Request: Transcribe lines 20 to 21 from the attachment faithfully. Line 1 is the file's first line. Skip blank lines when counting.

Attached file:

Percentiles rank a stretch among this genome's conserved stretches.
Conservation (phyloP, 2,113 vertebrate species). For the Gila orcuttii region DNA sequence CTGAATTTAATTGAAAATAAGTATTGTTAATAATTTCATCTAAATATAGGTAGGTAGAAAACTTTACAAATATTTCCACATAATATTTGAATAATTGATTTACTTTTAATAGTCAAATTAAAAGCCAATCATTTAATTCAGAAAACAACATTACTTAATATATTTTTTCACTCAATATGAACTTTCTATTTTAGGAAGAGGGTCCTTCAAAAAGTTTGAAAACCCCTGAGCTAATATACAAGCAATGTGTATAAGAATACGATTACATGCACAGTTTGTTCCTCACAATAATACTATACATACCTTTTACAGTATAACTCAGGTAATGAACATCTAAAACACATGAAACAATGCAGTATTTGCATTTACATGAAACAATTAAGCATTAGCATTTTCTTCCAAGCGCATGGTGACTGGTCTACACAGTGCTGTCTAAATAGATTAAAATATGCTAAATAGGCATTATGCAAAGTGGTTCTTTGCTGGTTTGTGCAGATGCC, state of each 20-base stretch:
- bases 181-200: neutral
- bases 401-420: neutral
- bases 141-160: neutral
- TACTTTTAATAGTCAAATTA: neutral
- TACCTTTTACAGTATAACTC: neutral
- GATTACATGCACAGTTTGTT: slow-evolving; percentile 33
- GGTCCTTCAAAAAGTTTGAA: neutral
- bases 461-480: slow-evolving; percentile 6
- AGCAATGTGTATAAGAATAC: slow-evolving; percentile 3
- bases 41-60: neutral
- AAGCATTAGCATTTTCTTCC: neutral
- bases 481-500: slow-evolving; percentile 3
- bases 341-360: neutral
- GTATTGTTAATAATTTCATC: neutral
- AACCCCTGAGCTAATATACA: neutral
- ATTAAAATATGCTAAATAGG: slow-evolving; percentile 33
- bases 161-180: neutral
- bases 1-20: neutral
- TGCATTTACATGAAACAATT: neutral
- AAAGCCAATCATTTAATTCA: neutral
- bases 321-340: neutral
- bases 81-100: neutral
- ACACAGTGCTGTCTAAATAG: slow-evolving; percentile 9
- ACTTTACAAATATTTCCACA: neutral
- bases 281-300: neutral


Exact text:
- bases 1-20: neutral
- TGCATTTACATGAAACAATT: neutral